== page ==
Crabtree & Crabtree know that tracing the history of your family can be a wonderful journey of discovery. Learning more about our ancestors brings them to life.
If your family roots lie in the Scottish Borders or Northumberland, visiting us here will enable you to walk in the footsteps of your ancestors and to experience first hand the areas where they lived and worked. Imagine standing in the church where your ancestors married, or walking over the fields that provided their living.....
With so much information and a myriad of sources to dig into, starting your family history research can seem like a daunting task. So where to begin?
Here are Crabtree & Crabtree’s top tips for starting your family tree....
Knowing the names of your ancestors is the most important piece of information to begin with. Start with your parents, grandparents and other members of their generation. This is the easy part, the further back you go it can get trickier as often several spellings of names were used interchangeably and family members could well have been known by unofficial names, which would often appear on official records. If birth certificates or baptism records can be sourced, they will provide your best confirmation of name details.
You will come across a lot of people with identical or very similar names to your ancestors. To help guarantee that you do not end up researching the wrong person, narrowing your search with a place name will be most helpful. Census returns include details of people’s place of birth which will in turn help you locate parish records for your ancestor. It is worth bearing in mind that public access is restricted under the 100 year rule, so any after 1911 are not yet available.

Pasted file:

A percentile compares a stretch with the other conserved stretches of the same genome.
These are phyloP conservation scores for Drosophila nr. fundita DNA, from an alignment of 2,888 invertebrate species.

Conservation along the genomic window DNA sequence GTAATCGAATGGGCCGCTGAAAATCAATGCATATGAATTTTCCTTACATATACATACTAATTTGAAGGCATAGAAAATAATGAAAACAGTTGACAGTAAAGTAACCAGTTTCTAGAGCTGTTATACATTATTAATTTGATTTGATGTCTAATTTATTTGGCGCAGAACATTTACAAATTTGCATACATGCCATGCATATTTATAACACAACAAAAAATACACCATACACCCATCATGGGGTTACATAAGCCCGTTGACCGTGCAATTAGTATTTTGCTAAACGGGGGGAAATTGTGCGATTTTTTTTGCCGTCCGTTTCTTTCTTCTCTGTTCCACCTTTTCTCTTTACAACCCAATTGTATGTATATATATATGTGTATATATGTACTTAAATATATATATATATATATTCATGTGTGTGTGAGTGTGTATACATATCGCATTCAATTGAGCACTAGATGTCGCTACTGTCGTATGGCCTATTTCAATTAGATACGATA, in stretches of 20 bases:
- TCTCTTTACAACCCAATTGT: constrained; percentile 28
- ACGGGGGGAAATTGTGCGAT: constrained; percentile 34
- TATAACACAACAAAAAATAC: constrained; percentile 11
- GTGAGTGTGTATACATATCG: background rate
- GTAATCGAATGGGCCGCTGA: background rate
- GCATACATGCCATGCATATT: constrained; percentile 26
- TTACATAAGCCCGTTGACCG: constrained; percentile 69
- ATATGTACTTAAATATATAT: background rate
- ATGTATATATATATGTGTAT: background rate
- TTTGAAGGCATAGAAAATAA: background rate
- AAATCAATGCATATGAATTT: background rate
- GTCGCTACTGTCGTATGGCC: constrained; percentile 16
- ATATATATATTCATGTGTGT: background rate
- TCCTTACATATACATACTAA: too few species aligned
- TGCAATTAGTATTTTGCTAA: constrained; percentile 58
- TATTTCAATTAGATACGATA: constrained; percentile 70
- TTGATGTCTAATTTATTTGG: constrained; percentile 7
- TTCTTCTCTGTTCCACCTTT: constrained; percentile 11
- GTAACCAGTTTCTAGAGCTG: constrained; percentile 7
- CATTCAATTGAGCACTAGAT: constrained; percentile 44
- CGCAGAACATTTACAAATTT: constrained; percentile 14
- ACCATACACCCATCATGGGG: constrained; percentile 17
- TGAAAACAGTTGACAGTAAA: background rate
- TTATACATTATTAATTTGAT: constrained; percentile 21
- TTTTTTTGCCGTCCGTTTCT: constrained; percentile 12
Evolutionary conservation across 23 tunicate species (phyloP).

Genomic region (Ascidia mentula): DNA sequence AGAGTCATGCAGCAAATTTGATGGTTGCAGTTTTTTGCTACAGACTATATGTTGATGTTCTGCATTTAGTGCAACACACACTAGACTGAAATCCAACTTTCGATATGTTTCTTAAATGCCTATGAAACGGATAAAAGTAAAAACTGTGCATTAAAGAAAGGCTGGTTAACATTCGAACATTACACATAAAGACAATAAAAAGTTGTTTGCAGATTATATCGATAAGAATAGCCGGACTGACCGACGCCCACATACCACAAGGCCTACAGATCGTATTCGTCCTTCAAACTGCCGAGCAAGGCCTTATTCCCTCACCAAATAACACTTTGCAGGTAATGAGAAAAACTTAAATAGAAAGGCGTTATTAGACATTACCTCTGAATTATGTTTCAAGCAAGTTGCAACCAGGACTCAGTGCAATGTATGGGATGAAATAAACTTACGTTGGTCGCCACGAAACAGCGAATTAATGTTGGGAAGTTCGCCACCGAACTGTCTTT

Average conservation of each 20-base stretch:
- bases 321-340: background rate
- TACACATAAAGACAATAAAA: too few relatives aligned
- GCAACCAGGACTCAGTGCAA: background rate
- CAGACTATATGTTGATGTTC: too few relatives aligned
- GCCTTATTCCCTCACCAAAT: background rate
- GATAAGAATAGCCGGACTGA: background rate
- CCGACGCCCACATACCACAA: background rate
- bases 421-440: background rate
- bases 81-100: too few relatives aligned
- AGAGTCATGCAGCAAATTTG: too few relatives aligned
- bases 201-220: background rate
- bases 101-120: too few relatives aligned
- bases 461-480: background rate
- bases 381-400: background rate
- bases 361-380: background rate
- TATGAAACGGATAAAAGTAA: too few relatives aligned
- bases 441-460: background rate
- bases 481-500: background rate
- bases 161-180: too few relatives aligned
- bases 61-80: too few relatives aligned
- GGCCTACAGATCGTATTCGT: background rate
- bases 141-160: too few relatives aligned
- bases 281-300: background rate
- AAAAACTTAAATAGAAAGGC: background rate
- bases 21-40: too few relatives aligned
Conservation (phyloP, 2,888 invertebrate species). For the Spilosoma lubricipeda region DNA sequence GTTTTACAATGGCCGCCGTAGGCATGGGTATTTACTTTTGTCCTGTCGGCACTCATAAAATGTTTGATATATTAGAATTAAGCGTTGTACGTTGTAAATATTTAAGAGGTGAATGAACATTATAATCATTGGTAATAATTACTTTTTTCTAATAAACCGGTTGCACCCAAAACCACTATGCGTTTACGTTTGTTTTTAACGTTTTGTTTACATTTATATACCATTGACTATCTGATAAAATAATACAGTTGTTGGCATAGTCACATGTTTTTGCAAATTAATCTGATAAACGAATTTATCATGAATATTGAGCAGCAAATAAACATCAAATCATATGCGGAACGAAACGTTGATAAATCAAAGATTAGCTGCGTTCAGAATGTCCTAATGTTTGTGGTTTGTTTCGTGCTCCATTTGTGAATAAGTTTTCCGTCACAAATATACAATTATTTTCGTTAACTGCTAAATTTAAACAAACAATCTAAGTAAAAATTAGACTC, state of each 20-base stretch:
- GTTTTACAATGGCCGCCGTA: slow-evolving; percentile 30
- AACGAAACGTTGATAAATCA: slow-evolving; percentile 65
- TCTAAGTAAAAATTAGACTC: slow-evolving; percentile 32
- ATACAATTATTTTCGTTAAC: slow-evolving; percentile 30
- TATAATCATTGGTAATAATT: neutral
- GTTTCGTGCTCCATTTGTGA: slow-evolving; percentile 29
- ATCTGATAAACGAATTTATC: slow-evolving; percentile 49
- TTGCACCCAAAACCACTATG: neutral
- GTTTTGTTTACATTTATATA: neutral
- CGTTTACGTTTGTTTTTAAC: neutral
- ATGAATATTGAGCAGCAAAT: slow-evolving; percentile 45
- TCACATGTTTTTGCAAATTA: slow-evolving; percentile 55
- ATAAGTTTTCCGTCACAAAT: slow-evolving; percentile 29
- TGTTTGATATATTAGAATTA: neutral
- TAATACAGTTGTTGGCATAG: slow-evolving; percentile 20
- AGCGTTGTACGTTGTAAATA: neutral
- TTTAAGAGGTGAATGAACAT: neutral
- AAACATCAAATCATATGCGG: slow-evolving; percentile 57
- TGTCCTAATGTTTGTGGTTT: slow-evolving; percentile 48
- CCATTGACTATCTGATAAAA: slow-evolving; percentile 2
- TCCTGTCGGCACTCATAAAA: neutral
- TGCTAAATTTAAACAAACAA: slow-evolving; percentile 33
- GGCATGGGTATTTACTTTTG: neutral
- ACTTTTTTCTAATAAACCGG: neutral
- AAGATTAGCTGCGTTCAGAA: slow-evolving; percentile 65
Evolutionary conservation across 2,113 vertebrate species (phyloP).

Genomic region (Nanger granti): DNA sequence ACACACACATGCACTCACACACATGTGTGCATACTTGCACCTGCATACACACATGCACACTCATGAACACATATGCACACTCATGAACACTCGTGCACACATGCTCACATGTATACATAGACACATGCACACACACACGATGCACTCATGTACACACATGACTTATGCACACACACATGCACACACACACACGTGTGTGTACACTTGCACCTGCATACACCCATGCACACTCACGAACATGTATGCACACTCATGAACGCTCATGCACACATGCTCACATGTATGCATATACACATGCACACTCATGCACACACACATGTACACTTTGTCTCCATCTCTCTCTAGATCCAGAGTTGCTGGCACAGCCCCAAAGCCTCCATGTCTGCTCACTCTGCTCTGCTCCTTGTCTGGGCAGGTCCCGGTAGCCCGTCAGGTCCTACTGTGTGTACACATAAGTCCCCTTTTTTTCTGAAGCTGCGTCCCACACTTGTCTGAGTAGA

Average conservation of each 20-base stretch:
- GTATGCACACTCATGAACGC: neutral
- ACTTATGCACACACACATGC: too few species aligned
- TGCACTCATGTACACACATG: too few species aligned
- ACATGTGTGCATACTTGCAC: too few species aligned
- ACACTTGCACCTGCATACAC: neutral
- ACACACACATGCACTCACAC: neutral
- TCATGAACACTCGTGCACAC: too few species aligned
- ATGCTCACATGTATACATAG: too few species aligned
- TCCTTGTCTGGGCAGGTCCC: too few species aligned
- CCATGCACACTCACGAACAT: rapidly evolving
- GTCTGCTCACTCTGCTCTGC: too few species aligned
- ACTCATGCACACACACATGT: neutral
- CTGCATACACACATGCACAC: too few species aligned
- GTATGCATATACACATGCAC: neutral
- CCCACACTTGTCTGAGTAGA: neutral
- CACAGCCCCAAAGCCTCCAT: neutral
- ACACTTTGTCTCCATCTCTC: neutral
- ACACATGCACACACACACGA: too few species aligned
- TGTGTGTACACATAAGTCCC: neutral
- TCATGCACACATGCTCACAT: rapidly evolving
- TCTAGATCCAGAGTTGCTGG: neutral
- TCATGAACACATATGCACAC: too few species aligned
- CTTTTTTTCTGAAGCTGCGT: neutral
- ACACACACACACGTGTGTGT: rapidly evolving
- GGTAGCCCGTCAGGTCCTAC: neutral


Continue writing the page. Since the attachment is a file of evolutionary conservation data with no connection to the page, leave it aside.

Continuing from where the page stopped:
Do you know the dates of your ancestor’s BMD – that’s birth, marriage and death? Having a record of these milestone dates will enable you to identify your ancestor in additional records, and again help ensure you are researching the correct person.
The dates and names form the branches of your family tree, but family history is so much more than that. It is local history and social history. What was happening in the world at the time your ancestor lived? Were they a soldier or a nurse in one of the world wars? Did they work for the local Earl? Were they the local Earl! Searching for records relevant to the time they lived – such as WWI and WWII records – could help you to build a greater picture of their life, movements and achievements.
If you have the chance, going through family photographs with older generations of your family is a lovely way to gain extra information about your ancestors. Your family members may be able to put names to faces and even share stories or family legends regarding the people in the pictures. This information can then passed on to both your and future generations, making sure it is not lost.
Before starting to spend money on any searches, ensure you utilise the free resources available to the public. Local libraries and records offices hold a range of resources, and are more than willing to point you in the right direction. Additionally, guests of Crabtree & Crabtree will be in the perfect location to utilise the services of the Hawick Heritage Hub for Scottish Borders enquiries, and the Woodhorn Museum and Northumberland Archives for those looking for ancestral information in Northumberland.